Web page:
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In his first feature film Belgium-based director Bas Devos (We Know, Taurus) 15-year-old Jesse’s best friend, Jonas, is violently attacked at random during a routine trip to the mall. The attackers do not confront or acknowledge Jesse, and Jesse does not engage or pursue the attackers… he simply backs away. Why did this happen? Could Jesse have done more? Did he have an obligation? These are the questions posed by VIOLET, a carefully calibrated character study of the process of coping in the midst of senseless trauma. In the aftermath of Jonas shocking death Jesse has to face his family and friends from the BMX riders crew and explain the unexplainable – how he feels about it. Jesse’s parents and friends all seem to have their own (often destructive) reactions to the incident, but it’s the parents of the victim with whom he develops a strange connection. Shot partially on 8-perf 65mm film by acclaimed cinematographer Nicolas Karakatsanis (Bullhead, The Drop), Director and writer Bas Devos’ meticulously calculated debut is constructed like a series of lush photographs. In each of the film’s compositions we see a sophisticated mosaic of loss, the permanence of trauma, and the tumult of youth. Winner of the Grand Jury Prize at the 2014 Berlinale, VIOLET looks at Jesse’s inability to answer their questions gradually isolate Jesse and the growing grief prevents him from finding comfort. Director Bas Devos joins us for an thoughtful conversation on the power of cinema and the space in between exposition and observation.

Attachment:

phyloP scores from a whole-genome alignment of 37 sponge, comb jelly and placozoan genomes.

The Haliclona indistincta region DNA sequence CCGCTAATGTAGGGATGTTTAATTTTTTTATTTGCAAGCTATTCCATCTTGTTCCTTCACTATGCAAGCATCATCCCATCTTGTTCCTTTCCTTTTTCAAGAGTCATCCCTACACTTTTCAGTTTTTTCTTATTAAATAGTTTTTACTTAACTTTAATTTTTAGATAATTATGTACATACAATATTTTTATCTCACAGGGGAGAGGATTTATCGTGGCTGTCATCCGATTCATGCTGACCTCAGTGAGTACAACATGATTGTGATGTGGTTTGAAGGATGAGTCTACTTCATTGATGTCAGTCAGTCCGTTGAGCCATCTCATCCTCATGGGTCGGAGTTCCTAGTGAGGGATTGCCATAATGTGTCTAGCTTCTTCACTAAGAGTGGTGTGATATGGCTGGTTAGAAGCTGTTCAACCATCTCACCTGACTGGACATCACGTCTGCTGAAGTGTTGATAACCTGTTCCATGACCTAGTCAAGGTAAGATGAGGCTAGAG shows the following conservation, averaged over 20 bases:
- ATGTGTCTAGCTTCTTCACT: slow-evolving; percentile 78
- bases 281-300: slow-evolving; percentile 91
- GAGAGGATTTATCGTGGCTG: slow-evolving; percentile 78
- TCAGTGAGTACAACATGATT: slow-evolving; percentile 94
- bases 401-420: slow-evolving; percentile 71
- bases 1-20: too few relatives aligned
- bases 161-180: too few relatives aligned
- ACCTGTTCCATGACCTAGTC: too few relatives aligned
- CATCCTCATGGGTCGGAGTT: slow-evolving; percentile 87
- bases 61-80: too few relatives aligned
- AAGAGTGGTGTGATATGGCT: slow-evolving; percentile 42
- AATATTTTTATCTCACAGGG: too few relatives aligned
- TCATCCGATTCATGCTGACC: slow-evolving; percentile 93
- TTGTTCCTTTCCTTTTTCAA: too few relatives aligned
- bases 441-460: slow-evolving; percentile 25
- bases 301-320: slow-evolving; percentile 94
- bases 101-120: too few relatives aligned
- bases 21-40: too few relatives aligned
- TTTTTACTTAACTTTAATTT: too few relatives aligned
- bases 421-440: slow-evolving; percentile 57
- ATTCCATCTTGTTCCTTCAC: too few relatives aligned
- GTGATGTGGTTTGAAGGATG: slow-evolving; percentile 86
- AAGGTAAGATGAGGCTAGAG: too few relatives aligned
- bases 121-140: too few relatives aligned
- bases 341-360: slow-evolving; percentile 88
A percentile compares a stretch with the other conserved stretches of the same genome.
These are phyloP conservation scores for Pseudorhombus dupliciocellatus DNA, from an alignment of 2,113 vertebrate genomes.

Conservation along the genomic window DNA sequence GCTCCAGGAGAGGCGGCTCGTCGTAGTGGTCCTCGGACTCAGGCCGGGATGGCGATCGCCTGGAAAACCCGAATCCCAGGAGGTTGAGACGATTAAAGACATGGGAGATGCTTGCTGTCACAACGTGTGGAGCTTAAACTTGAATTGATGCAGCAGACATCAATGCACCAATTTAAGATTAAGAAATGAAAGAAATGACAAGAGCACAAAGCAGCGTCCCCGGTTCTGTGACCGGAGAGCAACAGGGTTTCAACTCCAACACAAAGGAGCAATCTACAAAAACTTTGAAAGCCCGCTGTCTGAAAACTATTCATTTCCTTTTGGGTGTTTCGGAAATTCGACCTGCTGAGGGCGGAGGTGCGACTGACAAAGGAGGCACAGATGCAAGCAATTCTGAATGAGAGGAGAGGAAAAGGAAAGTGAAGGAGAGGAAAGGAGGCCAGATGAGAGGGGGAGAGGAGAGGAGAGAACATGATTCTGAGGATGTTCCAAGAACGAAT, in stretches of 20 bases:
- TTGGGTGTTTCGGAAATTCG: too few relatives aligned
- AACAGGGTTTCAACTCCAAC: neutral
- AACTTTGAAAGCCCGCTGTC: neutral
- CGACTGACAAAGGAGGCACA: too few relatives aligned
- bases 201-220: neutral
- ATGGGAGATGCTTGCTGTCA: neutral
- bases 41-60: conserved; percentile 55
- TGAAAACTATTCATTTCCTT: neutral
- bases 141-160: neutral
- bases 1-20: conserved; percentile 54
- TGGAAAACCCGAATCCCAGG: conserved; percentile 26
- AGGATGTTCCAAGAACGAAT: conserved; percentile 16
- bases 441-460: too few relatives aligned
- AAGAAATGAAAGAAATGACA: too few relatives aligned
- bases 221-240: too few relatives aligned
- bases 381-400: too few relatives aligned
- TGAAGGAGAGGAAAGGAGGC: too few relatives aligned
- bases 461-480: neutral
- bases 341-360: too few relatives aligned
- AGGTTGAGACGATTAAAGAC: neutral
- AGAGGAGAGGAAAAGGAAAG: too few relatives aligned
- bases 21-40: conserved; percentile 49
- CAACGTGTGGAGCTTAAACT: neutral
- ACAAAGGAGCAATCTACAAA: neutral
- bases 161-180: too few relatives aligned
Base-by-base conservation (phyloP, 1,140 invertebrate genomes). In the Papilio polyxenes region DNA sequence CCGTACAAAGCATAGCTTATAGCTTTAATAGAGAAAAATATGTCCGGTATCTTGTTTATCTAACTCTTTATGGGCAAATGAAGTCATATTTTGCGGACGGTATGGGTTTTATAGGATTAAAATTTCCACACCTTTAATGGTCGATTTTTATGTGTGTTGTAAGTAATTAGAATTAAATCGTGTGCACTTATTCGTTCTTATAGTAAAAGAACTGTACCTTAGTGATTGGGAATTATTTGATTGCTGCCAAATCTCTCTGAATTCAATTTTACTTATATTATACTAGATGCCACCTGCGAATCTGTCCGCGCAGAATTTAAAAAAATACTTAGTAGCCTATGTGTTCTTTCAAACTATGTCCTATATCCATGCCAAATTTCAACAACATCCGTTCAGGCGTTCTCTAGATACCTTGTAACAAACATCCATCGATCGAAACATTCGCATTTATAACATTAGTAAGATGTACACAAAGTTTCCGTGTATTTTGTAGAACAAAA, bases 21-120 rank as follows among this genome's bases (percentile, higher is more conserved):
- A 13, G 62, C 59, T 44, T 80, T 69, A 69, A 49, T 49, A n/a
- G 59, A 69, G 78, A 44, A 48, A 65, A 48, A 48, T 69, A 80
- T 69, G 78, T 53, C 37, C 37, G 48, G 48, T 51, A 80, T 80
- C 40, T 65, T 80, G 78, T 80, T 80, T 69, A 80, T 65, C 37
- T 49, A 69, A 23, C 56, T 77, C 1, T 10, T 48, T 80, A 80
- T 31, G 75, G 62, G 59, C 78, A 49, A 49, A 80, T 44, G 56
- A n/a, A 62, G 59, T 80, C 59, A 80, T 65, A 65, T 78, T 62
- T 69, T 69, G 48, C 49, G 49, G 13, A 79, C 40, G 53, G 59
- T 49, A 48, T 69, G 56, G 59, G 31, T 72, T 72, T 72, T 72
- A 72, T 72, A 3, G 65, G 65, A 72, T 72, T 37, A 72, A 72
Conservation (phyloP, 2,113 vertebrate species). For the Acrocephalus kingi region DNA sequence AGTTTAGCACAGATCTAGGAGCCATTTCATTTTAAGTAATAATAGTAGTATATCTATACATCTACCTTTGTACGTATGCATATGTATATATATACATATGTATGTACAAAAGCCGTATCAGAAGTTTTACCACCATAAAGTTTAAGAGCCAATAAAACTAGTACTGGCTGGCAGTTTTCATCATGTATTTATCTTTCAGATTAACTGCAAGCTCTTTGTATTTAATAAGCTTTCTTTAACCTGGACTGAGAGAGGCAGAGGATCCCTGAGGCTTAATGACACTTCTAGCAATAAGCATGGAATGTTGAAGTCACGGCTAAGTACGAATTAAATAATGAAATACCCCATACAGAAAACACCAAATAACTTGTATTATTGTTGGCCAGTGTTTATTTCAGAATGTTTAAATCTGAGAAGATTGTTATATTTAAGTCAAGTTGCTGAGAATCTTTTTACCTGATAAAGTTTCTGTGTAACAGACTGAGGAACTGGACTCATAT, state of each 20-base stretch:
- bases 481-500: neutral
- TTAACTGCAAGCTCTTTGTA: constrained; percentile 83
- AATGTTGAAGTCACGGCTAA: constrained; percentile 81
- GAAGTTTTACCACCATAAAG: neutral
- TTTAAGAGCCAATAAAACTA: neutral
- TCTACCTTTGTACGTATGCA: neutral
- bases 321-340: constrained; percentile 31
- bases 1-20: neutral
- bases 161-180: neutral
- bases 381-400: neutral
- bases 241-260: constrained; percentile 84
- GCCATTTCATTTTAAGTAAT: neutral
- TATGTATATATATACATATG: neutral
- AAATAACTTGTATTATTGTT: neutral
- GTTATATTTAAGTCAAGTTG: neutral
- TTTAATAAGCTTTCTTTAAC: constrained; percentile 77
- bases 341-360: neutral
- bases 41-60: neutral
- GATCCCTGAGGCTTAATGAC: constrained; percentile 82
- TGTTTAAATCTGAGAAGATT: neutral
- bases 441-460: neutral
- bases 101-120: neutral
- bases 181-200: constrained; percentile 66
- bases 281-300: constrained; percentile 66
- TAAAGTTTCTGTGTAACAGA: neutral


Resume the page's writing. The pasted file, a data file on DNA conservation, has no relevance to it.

For news and updates go to: neweuropefilms or alteredinnocence.net/violet

“It bores into the mourning process and its piquant combination of emotional numbness and sensory vulnerability, rigorously avoiding finding an easy way out of this quagmire.” – Christopher Gray, Slant Magazine

“Violet is deft and rigorous, oblique to the point of inscrutability.” – Calum Marsh, Village Voice

“Intensely stylized, highly original and utterly mesmerizing.” – Ronnie Scheib, Variety